Hear Me Out
There four things that must be considered when one learns a foreign language. We have think about content, grammar, and message. As you may have noticed, I have listed three instead of listing four. Thus what’s number four? Accent is number four, and it can be the most problematic. My father’s accent is quite strong if we want to use words like “soft” and “strong.” Wherever my father goes around Caracas, his accent sounds very distinctive. Venezuelans can notice that this guy is Spaniard for the way he talks and for his appearance. Most Latin Americans don’t pronounce the letter “z.” Let’s give an example: The word “zapato” means shoe in English. This Spanish word starts with a “z,” and most Latin Americans don’t pronounce the letter “z,” whether at the beginning of a word or at the middle. Spaniards make a clear distinction for the letter “z” and the letter “s.” Allow me to show you another example, “casa” meaning house, vs. “caza” meaning hunting. Thus my father’s phonetics give him away at all times. In Venezuela is not an insult to call people by their nationality; thus his friends and my mother’s relatives call him, “El español,” meaning “the Spaniard.”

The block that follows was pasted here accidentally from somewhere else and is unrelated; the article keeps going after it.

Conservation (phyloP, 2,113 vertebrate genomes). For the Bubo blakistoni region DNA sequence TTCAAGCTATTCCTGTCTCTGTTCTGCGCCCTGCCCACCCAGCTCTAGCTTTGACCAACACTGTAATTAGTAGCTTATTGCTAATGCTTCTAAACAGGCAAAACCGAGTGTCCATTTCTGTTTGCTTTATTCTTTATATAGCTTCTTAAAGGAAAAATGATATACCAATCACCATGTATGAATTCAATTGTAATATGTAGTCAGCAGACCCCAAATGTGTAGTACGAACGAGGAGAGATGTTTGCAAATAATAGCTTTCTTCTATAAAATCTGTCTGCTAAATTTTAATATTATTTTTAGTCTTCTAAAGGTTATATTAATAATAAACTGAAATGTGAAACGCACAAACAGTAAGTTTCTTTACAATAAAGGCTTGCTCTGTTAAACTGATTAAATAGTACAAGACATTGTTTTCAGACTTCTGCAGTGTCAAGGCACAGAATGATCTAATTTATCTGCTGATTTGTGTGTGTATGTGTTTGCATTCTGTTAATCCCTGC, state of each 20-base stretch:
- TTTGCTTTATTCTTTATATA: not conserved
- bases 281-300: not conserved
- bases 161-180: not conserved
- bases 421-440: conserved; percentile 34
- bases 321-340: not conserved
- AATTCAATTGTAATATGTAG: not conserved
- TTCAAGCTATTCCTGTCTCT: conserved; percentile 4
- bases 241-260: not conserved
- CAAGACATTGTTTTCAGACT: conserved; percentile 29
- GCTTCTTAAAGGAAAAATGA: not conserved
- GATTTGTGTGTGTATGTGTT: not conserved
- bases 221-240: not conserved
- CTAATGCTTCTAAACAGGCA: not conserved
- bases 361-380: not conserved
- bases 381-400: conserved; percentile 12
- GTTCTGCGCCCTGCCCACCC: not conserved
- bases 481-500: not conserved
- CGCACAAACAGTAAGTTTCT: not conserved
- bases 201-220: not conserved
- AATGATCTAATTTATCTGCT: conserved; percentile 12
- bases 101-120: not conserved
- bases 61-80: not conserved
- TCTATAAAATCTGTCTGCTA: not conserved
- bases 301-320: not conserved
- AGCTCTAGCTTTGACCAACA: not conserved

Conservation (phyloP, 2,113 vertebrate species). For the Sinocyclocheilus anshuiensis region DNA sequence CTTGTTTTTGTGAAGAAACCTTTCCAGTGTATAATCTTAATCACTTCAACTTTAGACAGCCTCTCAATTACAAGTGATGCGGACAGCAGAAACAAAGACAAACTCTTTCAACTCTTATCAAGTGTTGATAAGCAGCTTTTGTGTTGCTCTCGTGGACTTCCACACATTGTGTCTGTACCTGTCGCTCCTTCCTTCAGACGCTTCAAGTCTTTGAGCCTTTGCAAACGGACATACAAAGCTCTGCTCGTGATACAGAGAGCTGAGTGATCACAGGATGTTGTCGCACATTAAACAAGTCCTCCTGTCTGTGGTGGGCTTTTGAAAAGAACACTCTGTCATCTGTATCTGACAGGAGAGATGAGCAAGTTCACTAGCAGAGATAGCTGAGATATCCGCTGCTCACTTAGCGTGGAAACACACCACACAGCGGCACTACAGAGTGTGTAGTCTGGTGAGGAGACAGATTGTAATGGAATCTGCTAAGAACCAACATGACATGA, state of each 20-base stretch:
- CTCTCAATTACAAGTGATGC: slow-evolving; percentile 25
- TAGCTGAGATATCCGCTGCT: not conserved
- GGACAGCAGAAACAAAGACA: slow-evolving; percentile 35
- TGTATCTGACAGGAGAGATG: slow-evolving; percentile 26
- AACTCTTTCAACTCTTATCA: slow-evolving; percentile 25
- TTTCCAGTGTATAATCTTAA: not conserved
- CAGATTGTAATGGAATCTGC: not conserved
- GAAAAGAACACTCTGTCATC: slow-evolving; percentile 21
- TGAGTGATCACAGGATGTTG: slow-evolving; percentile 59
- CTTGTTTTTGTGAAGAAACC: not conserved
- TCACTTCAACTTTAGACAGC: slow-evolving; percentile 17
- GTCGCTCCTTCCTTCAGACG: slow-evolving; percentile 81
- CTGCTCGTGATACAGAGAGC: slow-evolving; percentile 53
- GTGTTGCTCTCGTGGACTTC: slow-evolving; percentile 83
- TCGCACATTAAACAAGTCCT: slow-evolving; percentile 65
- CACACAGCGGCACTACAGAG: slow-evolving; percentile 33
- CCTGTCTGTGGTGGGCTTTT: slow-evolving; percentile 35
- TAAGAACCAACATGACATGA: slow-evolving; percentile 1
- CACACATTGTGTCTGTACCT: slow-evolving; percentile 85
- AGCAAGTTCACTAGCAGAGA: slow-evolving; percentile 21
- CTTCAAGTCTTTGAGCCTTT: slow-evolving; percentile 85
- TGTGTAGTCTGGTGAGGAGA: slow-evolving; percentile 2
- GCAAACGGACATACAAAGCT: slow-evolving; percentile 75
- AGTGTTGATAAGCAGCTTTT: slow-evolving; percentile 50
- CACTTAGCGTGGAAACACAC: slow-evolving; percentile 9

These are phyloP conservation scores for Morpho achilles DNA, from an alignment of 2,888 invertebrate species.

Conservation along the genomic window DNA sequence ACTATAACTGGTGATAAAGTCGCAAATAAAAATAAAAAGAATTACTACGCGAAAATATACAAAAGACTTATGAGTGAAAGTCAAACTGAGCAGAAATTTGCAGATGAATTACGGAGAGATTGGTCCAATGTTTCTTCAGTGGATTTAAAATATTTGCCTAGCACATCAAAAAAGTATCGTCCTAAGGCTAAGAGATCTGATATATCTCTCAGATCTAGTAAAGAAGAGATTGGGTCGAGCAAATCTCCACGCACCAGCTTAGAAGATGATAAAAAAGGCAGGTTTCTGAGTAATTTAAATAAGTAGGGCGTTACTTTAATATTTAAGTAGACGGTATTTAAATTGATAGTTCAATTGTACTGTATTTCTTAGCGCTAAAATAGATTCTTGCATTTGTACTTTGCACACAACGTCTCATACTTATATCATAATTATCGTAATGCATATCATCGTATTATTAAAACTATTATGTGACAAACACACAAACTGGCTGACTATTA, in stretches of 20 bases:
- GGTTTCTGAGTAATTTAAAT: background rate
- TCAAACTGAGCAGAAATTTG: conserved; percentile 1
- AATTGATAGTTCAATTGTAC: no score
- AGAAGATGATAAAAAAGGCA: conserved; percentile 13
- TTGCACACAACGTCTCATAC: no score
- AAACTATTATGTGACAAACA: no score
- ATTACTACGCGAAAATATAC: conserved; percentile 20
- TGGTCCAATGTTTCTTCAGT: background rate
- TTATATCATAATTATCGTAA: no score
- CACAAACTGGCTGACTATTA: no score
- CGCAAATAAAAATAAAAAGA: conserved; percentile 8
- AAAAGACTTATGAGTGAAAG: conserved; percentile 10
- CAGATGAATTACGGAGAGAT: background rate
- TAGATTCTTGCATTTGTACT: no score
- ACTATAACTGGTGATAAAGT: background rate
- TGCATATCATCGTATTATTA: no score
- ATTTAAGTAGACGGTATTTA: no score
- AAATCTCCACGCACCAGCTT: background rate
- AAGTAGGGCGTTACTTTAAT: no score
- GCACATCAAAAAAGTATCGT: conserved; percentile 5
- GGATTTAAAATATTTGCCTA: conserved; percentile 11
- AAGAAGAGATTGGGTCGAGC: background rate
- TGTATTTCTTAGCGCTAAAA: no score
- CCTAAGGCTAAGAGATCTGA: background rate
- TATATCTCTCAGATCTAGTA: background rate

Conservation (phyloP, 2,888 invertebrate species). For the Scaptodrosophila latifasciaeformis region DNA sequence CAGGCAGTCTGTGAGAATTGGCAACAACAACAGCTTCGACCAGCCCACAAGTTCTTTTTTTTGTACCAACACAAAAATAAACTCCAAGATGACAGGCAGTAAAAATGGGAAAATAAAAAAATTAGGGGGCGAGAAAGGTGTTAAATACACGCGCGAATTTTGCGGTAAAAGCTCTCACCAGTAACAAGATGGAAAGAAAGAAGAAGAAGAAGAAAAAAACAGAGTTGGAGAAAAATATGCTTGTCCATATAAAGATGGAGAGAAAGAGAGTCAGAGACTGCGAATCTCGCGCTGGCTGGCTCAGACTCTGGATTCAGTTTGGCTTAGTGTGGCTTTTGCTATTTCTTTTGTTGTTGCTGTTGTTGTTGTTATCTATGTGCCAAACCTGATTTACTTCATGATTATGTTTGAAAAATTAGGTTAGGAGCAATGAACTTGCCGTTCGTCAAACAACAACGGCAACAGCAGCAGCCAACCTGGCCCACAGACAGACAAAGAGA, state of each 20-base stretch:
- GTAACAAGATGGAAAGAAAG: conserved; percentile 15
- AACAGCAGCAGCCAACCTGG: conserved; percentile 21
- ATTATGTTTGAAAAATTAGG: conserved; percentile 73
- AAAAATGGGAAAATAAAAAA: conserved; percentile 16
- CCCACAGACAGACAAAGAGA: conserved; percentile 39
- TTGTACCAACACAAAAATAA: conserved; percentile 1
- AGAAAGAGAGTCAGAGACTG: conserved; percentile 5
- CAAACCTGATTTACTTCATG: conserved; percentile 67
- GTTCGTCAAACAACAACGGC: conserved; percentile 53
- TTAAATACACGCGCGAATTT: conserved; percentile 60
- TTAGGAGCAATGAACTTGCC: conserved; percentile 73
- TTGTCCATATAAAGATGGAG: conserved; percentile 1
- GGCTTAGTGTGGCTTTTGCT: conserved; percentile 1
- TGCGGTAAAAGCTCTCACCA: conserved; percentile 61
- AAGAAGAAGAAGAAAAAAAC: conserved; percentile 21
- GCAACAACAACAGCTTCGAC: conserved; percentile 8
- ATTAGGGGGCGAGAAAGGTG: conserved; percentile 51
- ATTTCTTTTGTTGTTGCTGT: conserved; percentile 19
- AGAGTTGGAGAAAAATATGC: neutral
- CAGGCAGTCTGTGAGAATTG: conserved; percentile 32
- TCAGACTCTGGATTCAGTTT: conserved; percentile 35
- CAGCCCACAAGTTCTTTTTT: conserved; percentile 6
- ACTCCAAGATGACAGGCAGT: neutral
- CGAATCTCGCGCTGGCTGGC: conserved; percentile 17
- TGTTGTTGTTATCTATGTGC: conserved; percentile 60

Of course, you may be wondering, “María, but I thought that Latin America and Spain spoke the same language, Spanish”. Allow me to answer your question: Yes and no. Yes, people in Spain speak Spanish. Nevertheless, Spain has some other dialects that we must take into consideration. Those dialects are Andalusian, Basque, and Galician. My father’s dialect is Galician, and it’s very similar to Spanish. Galician was the poetic language in the very beginning of Spain as a nation. Galician has remained a very used language by its people. I used to lived in Galicia. There, without intention, my Venezuelan accent had changed. For instance, in my last trip to Caracas I took a cab to go to a friend’s house. The traffic was jammed. The driver and I started a chitchat about this and that; then with a big smile on his face he asked me, “where are you from?” I was a bit perplexed, but he became more perplexed than I when I answered him, “from Caracas.” I guess that my situation hasn’t improved since I have been living in the United States for six and a half years. My accent in English sounds very Latin. Some people have told me that it sounds “very strong.” What can I say? Take it or leave while I fix it!